Road Tripping with Ronin

(Apologies on posting a day late, but let’s face it, the mountains and wifi are not best friends.)

Today we set off on a new adventure – road tripping to West Virginia! My sister Jenny and her two sweet kids live there and let’s face it, a vacation was needed. So, 7am, Ronin and I hopped in the car with my parents to start the 12 hour drive.

While I’ve taken Ronin on planes, trains, and short car rides, I had no idea what to expect on the extended journey. I’m going to share with you all I learned from driving in cars with toddlers from not a single changing table on the road to getting the wiggles out!

Let’s start off with what to pack. This one may seem like a no brainer, but aside from outfits and the obvious (carseat, diapers, wipes, etc.), there are really some important goodies that will save your sanity. First, a cooler. You have no idea just how handy this space taker will be until you are on the road. Ours was loaded with Pediasure shakes, carrots, milk,  and ice packs. Just to the side, we had our snack stash.

Now, with a toddler, you generally end up making a few elongated stops to help shake the wiggles out, so whether you’d like to pack meals or not is your own prerogative. Our stash included Goldfish (Ronin’s favorite), Ella’s Apple and Ginger Cookies,  Cliff Bars, Trail Mix, and fruits. All of these are at most crumbly and allowed for super easy clean up. Next, toys. Ya know ya need ‘em. While you may think the whole toy box needs to come to keep your little one occupied, there’s no need to go overboard!

I packed a small backpack of goodies for Ronin and that was it. Heck, most of the time you can give him a straw wrapper and he’ll be happy for hours! In his pack, granted this will vary from kid to kid, he has a kazoo, his teddy, a ball, wooden airplane, sunglasses, and his magna-doodle pad.

Attire. It’s incredibly important to dress both yourself and your little one in comfortable clothes. If you’re traveling from hot to cold, bring layers, but don’t overdress. Remember that your little one is going to be buckled into a carseat for quite a long time and won’t want to be wearing a frilly dress or stiff denim, no matter how cute it is. Ronin started off in pajamas, since we left while he was still quite sleepy, and changed into denim leggings and a cotton tee before lunch. I brought his Vans for an easy shoe to slip on and a zip-up fleece for the chillier stops during the day. When it came to my outfit, I adorned black leggings, muscle tank, chambray shirt, and flats. My hair was held up in a bun and my makeup, well quite honestly, I just didn’t wear a damn thing.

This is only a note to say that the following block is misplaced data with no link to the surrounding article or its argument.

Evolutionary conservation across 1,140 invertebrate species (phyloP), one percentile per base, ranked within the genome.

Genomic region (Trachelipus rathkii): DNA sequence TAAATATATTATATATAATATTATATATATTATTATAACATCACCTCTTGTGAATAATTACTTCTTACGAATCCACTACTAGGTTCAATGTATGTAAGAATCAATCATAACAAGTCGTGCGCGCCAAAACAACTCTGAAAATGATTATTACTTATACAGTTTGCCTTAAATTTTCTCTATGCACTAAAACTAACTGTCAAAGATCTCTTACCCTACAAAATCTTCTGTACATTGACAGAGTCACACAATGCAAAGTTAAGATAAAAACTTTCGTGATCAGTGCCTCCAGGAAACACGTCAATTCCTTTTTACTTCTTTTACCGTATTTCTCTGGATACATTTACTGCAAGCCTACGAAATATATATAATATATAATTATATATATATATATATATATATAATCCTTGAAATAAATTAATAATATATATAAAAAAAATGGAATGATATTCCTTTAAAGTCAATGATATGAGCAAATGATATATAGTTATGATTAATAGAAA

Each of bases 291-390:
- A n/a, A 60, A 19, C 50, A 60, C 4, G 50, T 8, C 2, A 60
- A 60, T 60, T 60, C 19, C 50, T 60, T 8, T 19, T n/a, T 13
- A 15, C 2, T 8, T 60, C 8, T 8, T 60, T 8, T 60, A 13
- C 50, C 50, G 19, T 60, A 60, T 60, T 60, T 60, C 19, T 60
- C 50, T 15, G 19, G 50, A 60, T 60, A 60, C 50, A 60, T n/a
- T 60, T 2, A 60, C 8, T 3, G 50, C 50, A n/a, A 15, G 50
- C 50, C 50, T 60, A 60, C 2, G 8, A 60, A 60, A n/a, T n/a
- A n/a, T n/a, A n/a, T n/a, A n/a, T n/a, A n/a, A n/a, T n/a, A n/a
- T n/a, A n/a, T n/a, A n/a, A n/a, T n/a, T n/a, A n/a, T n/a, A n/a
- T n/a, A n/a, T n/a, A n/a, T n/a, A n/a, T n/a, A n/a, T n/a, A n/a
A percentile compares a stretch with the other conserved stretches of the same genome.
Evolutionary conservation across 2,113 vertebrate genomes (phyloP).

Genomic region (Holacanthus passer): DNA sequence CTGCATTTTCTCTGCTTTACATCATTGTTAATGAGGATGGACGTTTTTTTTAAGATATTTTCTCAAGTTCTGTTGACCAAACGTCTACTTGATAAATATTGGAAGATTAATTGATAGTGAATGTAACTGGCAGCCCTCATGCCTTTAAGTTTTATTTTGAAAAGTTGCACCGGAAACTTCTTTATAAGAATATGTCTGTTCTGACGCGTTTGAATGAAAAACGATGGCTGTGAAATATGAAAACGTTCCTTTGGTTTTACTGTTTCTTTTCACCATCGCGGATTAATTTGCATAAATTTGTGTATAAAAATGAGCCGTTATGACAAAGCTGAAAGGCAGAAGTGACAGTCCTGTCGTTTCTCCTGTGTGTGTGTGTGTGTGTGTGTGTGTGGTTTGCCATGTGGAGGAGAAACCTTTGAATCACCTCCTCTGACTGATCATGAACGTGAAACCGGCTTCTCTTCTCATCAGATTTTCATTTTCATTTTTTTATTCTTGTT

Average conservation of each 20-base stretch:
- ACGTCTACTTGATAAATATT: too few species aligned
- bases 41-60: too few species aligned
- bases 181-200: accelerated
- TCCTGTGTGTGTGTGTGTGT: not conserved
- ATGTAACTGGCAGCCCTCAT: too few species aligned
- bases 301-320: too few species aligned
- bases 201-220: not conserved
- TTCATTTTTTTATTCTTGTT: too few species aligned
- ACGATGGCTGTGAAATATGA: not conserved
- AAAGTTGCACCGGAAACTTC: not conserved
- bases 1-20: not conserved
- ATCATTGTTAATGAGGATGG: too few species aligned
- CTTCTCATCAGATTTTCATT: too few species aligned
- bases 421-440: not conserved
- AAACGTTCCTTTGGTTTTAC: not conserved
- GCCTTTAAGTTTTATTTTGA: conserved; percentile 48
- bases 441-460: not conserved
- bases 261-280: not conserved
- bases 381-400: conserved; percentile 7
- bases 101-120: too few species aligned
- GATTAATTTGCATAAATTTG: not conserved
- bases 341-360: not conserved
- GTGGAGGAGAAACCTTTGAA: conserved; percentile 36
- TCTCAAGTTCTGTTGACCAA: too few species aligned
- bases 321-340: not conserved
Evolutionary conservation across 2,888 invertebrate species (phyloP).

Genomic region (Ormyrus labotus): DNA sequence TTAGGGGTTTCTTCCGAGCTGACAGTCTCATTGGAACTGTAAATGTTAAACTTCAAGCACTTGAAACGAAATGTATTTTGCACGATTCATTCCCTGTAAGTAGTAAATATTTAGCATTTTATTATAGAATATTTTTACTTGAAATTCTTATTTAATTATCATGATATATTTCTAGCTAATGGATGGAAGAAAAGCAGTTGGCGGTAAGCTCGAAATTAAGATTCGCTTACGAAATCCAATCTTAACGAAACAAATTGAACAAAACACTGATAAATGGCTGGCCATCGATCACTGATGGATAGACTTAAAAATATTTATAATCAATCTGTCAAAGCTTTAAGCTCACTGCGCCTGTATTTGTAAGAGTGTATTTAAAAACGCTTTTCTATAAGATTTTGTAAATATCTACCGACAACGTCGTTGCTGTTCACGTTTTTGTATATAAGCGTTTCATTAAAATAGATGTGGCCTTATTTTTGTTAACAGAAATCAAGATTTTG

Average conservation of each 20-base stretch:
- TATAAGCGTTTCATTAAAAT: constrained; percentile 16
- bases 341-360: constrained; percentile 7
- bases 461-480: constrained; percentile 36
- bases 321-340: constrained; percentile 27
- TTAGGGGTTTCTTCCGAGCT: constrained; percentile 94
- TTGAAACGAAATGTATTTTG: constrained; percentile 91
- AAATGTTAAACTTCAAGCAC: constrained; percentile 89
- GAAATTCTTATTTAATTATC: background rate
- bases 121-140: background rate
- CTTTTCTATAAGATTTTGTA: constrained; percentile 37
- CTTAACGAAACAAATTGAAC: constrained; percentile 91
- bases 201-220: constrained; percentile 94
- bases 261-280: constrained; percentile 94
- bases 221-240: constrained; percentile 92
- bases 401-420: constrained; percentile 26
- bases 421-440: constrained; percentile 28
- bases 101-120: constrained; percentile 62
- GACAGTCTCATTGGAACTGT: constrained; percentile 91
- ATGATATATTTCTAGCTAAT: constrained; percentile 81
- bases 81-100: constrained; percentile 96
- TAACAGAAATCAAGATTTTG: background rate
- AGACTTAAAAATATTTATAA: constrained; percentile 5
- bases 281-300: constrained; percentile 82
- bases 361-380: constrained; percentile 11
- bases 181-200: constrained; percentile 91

While driving, its inevitable that someone is going to need a potty break, whether its your or your babe. I swear to you, every place we stopped either did not have a changing table or it was out of order. It boggled my mind that not a single gas station or restaurant even tried to accommodate changing a baby/toddler and you were left to your own devices to change your little one’s ‘situation.’

It was a world of help to have my mom at a few of these stops to hold Ronin’s hands so they wouldn’t touch the bathroom floor or end up grabbing toilet paper to stuff in his mouth like cotton candy. We mastered the stand-up diaper change a while back and boy was it put to use today! It may seem daunting, but here’s how you do it.

Step 1, remove any clothing in the way of the diaper while your toddler is standing up (either against a wall like he’s being frisked by the police or holding the hands of a helper). Step 2, have your new diaper ready in your lap as you squat behind your tot. Step 3,  remove old diaper and replace it with the new. Put the behind on first and line it up with their bum. Using your knee, hold the diaper in place and pull it through to the front and secure with flaps. DONE!

The last thing I’ll leave you with is the knowledge that all parents know after one long drive… be prepared to take stops. Whether it’s playing in the gas station lawn, running up and down the ramp at Denny’s, or taking it the local flavor, remember that your journey can be just as memorable as the destination. Take advantage of the smiles you’ll get when your little one stretches their legs or gets to pretend they’re steering “Hobo Joe’s Firework Truck.” Plan ahead and understand that while your drive may be twelve hours on the road, you may spend three hours in rest stops or grabbing food for the family. We’re road tripping warriors now, ready to take on any drive, any time.


Original post October 18, 2014 on http://www.atlanticdaydreams.com

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